Randomised clinical trial: Comparative study of 10-day sequential therapy with 7-day standard triple therapy for Helicobacter pylori infection in naïve patients

Division of Gastroenterology and Hepatology, Department of Internal Medicine, Kyungpook National University Hospital, Daegu, Korea.
Alimentary Pharmacology & Therapeutics (Impact Factor: 5.73). 11/2011; 35(1):56-65. DOI: 10.1111/j.1365-2036.2011.04902.x
Source: PubMed

ABSTRACT The eradication rates following standard triple therapy for Helicobacter pylori infection are declining worldwide. Recent studies have shown that sequential therapy for H. pylori infection yields high cure rates.
To compare the efficacy and tolerability of a sequential regimen as first-line treatment of H. pylori infection with a standard triple regimen.
A total of 348 naïve H. pylori-infected patients from six hospitals in Korea were assigned randomly to standard triple or sequential therapy groups. Standard triple therapy consisted of 20 mg of rabeprazole, 1 g of amoxicillin and 500 mg of clarithromycin, twice daily for 7 days. Sequential therapy consisted of a 5-day dual therapy (20 mg of rabeprazole and 1 g of amoxicillin, twice daily) followed by a 5-day triple therapy (20 mg of rabeprazole, 500 mg of clarithromycin, and 500 mg of metronidazole, twice daily).
The intention-to-treat (ITT) and per-protocol (PP) eradication rates were 62.2% (95% CI 54.8-69.6%) and 76.0% (95% CI 68.5-83.5%) in the standard triple group, and 77.8% (95% CI 71.4-84.2%) and 87.9% (95% CI 82.3-93.5%) in the sequential group, respectively. The eradication rate was significantly higher in the sequential group compared with the standard triple group in both the ITT and PP populations (P = 0.002 and P = 0.013 respectively), whereas the incidence of adverse events was similar.
Ten-day sequential therapy is more effective and equally tolerated for eradication of H. pylori infection compared with standard triple therapy. Sequential therapy may have a role as first-line treatment for H. pylori infection.

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Available from: Joong Goo Kwon, Jan 06, 2015
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    • "Adverse events were reported in 41 studies (24 RCTs and 17 observational studies) with 8,018 subjects treated with standard triple therapy (22, 23, 24, 25, 26, 27, 28, 29, 30, 31, 32, 33, 34, 35, 36, 37, 38, 39, 40, 41, 42, 43, 44, 45, 46, 47, 48, 49, 50, 51, 52, 53, 54, 55, 56, 57, 58, 59, 60, 61, 62). The incidence of adverse events in these studies was 20.4% (95% CI, 19.6%-21.3%). "
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    ABSTRACT: Proton pump inhibitor (PPI)-based triple therapy consisting of PPI, amoxicillin, and clarithromycin, is the recommended first-line treatment for Helicobacter pylori infection. However, the eradication rate of triple therapy has declined over the past few decades. We analyzed the eradication rate and adverse events of triple therapy to evaluate current practices in Korea. A comprehensive literature search was performed up to August 2013 of 104 relevant studies comprising 42,124 patients. The overall eradication rate was 74.6% (95% confidence interval [CI], 72.1%-77.2%) by intention-to-treat analysis and 82.0% (95% CI, 80.8%-83.2%) by per-protocol analysis. The eradication rate decreased significantly from 1998 to 2013 (P < 0.001 for both intention-to-treat and per-protocol analyses). Adverse events were reported in 41 studies with 8,018 subjects with an overall incidence rate of 20.4% (95% CI, 19.6%-21.3%). The available data suggest that the effectiveness of standard triple therapy for H. pylori eradication has decreased to an unacceptable level. A novel therapeutic strategy is warranted to improve the effectiveness of first-line treatment for H. pylori infection in Korea. Graphical Abstract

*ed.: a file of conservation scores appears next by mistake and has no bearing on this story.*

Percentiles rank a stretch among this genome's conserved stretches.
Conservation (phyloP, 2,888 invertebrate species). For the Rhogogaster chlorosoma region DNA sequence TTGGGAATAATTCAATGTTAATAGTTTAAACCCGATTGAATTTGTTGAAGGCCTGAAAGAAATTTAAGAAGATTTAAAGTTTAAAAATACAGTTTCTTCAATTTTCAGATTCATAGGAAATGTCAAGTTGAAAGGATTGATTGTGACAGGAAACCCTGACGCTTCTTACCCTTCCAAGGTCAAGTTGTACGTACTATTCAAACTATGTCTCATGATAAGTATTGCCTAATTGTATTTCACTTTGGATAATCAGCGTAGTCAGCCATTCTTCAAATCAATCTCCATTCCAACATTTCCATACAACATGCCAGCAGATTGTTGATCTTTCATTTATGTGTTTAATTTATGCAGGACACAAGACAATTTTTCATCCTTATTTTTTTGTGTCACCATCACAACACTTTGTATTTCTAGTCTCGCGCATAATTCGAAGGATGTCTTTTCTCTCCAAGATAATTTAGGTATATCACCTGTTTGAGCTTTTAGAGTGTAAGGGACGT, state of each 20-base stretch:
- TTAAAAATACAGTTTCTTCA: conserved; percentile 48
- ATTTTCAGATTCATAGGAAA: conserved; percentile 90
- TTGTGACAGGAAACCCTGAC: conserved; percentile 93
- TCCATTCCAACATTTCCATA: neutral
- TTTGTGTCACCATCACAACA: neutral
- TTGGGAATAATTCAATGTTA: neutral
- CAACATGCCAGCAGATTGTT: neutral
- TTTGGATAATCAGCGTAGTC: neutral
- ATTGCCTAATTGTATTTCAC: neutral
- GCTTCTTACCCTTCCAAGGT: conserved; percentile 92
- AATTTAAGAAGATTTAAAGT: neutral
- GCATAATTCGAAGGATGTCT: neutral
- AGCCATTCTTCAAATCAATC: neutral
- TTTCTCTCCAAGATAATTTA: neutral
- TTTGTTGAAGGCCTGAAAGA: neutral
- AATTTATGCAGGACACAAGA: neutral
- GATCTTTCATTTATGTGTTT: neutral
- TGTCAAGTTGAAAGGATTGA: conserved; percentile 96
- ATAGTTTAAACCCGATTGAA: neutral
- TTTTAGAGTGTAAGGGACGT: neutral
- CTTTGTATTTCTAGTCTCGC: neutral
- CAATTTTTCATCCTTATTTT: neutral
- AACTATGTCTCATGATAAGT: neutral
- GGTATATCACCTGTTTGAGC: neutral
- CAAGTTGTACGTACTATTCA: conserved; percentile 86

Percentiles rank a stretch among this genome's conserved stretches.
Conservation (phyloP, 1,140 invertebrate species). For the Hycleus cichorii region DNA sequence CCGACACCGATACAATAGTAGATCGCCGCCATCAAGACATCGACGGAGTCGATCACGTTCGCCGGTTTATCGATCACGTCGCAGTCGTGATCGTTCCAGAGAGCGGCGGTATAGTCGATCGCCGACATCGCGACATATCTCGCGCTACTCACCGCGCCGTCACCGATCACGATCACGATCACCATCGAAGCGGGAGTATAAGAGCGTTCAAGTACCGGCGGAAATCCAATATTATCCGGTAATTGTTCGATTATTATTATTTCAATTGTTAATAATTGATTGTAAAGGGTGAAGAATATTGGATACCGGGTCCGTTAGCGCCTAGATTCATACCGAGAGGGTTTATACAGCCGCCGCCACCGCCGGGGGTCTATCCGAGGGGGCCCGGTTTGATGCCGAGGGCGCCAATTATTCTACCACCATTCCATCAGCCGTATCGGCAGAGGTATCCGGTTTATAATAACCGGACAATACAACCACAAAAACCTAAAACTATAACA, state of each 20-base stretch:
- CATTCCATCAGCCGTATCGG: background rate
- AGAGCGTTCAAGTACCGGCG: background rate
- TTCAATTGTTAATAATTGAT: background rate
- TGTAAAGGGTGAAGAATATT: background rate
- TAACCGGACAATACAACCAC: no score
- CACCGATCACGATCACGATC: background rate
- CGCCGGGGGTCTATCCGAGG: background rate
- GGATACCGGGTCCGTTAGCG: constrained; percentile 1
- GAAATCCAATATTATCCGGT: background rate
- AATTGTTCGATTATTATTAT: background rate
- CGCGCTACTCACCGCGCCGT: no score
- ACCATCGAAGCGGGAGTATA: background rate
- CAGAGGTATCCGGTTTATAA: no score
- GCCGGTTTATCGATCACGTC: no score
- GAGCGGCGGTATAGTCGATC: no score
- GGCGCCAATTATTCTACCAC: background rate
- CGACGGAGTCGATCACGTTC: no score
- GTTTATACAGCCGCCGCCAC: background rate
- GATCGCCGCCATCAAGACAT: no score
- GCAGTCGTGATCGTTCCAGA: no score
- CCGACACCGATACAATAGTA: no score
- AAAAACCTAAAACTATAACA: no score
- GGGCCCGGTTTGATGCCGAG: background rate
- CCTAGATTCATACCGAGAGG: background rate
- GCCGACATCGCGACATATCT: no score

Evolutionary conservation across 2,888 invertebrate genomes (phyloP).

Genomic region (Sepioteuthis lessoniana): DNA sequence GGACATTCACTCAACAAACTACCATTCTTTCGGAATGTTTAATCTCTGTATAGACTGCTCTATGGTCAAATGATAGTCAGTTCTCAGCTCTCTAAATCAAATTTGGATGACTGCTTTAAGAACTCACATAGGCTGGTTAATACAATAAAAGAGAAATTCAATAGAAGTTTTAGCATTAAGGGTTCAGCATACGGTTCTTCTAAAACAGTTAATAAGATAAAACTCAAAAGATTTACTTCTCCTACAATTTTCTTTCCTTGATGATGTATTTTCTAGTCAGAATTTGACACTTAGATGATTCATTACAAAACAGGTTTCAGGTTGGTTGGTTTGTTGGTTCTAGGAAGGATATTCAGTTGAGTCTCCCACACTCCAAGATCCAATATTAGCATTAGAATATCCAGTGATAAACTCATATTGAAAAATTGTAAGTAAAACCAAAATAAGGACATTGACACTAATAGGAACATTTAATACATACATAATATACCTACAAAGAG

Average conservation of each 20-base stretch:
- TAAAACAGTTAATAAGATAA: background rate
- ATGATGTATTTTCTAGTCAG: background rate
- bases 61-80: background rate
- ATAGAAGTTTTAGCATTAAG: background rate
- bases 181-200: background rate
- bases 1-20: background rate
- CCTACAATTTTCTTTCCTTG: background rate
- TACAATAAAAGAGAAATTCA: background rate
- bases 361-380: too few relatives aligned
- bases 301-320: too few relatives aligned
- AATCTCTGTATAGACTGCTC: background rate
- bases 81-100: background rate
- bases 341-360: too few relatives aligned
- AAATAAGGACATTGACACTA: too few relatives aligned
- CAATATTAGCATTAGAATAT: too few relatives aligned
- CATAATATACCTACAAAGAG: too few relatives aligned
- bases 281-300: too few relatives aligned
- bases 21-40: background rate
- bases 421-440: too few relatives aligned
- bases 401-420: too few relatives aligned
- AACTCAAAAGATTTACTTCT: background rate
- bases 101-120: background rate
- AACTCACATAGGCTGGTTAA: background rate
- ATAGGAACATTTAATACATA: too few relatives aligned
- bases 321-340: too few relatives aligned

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    ABSTRACT: To compare the effectiveness of sequential therapy for Helicobacter pylori (H. pylori) infection with that of triple therapy of varying durations. The 460 patients enrolled in this study had H. pylori-associated gastritis or a gastric or duodenal ulcer. After screening, H. pylori-infected patients were randomly assigned to receive either conventional triple therapy for 7, 10 or 14 d, or a new 10-d sequential therapy. Each of the 4 treatment groups included 115 patients. The outcomes of eradication therapy were assessed 4 wk after treatment by the urea breath test and histology. The overall eradication rate was 81.0%, and eradication rates were 75.7% for 7-d conventional triple therapy, 81.9% for 10-d conventional triple therapy, 84.4% for 14-d conventional triple therapy, and 82.0% for 10-d sequential therapy. Neither intention-to-treat analysis nor per protocol analysis showed significant differences in eradication rates using sequential therapy or the standard triple therapy (P = 0.416 and P = 0.405, respectively). There are no significant differences between 10-d sequential eradication therapy for H. pylori and any duration of standard triple treatment in Korean patients.
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